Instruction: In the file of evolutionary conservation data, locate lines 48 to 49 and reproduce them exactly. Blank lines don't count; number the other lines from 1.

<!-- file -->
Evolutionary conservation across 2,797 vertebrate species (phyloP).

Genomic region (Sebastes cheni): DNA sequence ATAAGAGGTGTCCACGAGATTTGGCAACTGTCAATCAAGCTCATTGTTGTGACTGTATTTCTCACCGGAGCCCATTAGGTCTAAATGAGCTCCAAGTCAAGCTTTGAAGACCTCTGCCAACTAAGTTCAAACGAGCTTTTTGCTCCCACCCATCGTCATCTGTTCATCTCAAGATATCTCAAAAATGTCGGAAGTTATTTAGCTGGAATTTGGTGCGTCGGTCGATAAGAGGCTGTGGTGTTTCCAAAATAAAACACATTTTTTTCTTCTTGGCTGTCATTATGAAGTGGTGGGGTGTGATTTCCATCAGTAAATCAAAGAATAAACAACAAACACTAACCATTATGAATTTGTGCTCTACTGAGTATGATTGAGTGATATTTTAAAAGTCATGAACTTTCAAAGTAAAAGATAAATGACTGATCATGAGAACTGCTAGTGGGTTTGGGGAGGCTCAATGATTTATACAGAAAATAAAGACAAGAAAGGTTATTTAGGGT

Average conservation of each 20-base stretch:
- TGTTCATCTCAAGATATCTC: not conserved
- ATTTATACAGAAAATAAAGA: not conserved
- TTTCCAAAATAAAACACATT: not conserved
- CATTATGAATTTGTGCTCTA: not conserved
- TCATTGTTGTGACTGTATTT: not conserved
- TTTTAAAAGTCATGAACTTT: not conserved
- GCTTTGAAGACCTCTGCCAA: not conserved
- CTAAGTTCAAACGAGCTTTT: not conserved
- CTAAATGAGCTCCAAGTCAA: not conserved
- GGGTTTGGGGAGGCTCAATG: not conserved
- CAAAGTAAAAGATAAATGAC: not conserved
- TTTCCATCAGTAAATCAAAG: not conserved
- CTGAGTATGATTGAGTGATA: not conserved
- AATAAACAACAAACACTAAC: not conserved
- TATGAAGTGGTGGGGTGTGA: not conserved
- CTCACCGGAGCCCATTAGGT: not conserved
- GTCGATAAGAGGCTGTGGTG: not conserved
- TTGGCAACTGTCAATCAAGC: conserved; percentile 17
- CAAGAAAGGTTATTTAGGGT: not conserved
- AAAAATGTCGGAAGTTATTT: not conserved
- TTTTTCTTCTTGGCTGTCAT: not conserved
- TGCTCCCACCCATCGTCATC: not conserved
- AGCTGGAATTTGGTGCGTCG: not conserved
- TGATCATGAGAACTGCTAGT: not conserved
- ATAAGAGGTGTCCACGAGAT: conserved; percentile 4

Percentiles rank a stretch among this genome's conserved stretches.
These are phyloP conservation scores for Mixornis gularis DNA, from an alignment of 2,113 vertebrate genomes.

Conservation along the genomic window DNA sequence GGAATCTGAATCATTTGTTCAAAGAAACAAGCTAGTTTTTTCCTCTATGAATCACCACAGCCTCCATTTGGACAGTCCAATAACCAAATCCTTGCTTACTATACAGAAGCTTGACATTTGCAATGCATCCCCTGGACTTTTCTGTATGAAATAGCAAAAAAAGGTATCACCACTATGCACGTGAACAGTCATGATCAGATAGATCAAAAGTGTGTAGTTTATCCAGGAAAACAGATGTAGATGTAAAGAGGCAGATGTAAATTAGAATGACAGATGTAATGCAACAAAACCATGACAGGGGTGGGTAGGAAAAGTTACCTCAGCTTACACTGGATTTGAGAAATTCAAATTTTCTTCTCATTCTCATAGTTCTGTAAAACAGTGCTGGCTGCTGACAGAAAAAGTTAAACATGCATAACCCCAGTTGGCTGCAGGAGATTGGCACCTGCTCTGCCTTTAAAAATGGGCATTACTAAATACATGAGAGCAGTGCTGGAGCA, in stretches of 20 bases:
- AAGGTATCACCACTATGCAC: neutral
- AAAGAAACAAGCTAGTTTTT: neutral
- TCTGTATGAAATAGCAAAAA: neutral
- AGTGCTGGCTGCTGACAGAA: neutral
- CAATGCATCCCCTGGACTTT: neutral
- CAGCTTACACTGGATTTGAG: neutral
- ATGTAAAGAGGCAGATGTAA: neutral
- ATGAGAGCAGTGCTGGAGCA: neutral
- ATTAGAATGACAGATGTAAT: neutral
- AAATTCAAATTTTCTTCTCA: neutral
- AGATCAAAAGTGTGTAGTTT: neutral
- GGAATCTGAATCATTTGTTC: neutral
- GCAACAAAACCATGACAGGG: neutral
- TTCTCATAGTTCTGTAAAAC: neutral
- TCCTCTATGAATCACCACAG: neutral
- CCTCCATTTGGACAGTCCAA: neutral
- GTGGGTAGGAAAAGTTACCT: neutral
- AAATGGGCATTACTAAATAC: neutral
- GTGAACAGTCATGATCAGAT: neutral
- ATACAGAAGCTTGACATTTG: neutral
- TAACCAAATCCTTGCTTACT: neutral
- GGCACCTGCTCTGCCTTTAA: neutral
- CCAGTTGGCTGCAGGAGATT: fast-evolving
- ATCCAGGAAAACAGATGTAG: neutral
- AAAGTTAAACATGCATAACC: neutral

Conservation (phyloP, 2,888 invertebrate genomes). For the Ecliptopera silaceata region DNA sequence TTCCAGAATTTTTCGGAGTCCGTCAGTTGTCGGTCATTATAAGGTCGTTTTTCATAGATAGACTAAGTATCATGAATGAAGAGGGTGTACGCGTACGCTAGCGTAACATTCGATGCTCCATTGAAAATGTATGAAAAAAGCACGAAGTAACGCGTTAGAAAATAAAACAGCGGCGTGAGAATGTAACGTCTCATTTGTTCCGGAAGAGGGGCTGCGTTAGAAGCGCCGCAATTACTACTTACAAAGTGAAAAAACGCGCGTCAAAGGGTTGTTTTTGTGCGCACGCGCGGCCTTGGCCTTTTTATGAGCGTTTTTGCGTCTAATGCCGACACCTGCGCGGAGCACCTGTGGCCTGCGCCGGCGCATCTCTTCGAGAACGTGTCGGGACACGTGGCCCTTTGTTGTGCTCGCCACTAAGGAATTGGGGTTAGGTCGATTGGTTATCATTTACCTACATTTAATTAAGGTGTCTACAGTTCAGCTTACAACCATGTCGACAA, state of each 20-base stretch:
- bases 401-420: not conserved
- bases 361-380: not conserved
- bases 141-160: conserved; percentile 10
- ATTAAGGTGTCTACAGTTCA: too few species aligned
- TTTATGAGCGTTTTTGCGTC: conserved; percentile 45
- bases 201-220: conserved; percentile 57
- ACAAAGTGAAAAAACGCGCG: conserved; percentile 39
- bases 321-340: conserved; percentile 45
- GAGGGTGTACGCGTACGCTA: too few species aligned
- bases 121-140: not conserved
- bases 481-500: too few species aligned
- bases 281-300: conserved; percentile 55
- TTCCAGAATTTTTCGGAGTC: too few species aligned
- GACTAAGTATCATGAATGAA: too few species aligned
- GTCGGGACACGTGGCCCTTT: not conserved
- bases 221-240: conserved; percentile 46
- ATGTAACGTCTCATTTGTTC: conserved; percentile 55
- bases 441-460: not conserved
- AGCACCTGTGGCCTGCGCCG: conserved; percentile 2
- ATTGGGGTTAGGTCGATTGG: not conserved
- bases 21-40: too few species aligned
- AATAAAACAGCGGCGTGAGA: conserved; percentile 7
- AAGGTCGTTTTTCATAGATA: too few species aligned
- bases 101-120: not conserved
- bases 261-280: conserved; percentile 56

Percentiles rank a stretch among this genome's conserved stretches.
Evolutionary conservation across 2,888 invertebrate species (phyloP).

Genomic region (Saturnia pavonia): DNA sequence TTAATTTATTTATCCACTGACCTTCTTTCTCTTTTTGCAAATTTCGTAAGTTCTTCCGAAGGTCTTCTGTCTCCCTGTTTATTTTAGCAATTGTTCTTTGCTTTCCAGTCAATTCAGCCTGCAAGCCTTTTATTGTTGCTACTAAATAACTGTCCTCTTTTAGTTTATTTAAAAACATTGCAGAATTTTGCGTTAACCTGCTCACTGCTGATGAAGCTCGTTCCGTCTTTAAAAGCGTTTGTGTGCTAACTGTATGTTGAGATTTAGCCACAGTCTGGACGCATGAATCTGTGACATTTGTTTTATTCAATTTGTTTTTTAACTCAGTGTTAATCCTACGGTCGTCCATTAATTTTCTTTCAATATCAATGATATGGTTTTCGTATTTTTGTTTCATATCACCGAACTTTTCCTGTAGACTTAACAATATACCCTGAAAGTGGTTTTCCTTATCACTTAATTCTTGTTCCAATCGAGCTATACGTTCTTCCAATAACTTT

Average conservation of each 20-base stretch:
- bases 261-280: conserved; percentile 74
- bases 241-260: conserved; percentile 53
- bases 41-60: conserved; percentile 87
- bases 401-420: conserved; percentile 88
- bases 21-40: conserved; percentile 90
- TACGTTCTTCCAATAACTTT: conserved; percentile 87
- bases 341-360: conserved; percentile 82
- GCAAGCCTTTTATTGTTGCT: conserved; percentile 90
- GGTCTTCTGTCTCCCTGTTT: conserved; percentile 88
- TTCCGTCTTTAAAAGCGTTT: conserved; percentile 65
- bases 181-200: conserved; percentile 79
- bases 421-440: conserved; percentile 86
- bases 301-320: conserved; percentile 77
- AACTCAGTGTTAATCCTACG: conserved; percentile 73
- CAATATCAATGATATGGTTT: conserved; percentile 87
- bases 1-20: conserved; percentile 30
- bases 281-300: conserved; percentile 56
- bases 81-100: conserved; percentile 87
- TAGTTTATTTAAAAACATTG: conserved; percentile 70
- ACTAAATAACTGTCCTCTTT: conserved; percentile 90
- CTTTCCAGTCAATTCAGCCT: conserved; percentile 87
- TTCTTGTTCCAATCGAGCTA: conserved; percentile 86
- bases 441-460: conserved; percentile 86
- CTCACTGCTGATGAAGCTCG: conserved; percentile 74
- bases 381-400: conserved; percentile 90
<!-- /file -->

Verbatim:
- GTGGGTAGGAAAAGTTACCT: neutral
- AAATGGGCATTACTAAATAC: neutral